James Morrison being brilliant on trumpet and piano was the best thing about the undernourished Boundary Street. Set in a dance club on the South side of Brisbane in 1942, the show used as background the infamous “Battle of Brisbane” when Yankee and Aussie soldiers fought on the city streets. Claimed by the director as a ‘play with music,’ the piece came across as more like a musical documentary than anything. Standard and original songs were linked with dramatic fragments of the event which never seemed to coalesce as a whole. It was a bit like eating a slither of pie and not the whole piece. And with the playwright only showing fragments of drama it was a little hard for the audience to invest any emotional connection in the characters.
Under the circumstances the cast did a surprisingly good job. Matt Dyktynski was a likable ‘ocker’ MC, Emma Pask as Louise sang well as a forties vocalist, but it was Gina Williams’ Rosie who imbued her role with truth. As a shy Aboriginal girl waiting for a chance to blossom, her performance was believable and honest. And she was no slouch when it came to her vocals, putting her numbers across in true diva fashion.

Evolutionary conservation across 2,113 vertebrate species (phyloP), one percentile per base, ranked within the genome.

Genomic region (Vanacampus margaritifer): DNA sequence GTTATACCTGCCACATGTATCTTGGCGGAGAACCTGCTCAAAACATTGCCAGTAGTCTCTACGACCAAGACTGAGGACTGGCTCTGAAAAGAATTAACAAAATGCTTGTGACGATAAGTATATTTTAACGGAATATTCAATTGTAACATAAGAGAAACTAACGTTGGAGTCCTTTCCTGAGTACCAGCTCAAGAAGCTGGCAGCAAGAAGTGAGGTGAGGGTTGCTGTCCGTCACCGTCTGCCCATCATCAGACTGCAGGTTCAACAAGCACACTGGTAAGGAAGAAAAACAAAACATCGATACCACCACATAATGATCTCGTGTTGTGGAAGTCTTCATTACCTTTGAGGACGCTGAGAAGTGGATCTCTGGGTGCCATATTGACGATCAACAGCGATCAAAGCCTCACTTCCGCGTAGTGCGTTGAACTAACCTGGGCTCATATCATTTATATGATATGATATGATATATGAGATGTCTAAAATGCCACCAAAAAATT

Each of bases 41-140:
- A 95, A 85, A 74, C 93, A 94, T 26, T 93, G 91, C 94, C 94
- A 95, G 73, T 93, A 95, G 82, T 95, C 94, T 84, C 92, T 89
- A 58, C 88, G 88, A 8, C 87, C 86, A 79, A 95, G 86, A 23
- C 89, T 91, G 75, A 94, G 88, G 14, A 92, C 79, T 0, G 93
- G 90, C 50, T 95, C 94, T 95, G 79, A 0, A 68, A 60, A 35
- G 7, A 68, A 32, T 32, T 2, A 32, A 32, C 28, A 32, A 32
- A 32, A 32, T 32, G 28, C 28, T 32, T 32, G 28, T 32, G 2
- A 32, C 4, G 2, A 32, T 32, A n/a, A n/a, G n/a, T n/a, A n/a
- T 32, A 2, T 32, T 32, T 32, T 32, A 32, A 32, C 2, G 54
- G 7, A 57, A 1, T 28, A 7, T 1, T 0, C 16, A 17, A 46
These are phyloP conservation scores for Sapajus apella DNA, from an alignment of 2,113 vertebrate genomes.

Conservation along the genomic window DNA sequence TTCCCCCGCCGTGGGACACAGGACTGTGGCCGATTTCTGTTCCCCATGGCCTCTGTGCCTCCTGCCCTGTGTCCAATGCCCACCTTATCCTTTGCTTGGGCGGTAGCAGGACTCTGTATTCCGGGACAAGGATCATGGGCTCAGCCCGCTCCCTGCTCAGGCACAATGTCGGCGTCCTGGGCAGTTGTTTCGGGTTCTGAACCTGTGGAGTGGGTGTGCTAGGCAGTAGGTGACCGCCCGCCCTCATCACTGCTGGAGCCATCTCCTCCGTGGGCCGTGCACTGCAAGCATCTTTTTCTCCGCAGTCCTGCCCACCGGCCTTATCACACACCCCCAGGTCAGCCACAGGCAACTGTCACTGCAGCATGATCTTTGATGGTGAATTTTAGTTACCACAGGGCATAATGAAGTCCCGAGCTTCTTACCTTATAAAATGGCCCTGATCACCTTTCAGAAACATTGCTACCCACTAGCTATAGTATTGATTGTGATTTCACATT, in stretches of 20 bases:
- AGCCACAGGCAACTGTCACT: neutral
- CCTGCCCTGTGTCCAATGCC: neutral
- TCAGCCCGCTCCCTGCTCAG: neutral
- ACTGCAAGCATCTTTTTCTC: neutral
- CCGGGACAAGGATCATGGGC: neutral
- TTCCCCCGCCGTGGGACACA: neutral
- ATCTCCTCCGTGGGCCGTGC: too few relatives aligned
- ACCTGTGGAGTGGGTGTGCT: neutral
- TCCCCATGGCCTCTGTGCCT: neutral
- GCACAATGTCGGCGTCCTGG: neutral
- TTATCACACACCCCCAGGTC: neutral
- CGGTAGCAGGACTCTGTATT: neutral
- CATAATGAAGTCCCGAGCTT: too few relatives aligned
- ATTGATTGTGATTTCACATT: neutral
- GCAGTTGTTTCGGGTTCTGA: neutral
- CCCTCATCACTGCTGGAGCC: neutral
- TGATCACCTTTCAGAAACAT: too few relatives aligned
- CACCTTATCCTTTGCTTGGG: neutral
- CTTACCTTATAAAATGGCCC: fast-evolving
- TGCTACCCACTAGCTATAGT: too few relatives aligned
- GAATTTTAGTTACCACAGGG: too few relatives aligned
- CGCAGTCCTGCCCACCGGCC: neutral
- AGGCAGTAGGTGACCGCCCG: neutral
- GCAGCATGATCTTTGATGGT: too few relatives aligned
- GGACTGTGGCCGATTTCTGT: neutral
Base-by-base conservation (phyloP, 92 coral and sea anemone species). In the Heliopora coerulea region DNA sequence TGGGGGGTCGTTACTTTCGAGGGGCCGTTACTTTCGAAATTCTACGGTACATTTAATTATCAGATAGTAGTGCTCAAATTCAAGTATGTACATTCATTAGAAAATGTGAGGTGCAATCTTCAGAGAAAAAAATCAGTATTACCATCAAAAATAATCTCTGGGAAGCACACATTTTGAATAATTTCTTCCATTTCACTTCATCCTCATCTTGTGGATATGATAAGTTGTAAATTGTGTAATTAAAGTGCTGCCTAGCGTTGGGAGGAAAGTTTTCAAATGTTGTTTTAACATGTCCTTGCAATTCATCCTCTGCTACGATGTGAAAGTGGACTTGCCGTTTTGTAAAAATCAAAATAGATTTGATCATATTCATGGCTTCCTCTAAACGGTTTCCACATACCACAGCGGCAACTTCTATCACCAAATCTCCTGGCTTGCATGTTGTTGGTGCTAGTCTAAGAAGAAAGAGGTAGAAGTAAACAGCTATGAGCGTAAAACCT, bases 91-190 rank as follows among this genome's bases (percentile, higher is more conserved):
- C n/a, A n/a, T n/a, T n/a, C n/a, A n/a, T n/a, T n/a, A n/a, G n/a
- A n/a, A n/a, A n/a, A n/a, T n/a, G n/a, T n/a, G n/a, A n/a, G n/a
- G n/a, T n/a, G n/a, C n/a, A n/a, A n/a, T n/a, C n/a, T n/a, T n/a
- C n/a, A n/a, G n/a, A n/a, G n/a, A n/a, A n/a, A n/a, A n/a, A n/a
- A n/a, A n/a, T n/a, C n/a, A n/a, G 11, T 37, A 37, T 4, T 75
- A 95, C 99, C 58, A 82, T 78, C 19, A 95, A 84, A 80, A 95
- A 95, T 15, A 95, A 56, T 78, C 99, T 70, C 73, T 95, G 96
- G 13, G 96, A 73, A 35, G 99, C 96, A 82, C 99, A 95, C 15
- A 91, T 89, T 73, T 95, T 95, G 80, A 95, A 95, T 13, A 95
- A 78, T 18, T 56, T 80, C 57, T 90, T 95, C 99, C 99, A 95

Michael Scott-Mitchell’s set design worked well in the Powerhouse space, especially the elevated bridge above the stage. The “battle” was effectively done in slow-motion with chairs and tables being overturned while film footage of the actual battle showed on the set. For a show about a dance club though, the audience was somewhat shortchanged for dancing with only one decent routine in the first act and one in the second.
Images: (top) Terry Yeboah, Kenneth Ransom, Damon Lockwood, Christopher Kirby. Photographers Gary Marsh and Henrik Tived & (lower) James Morrison, Clare Moss and Kenneth Ransom. Photographer: Robert Frith.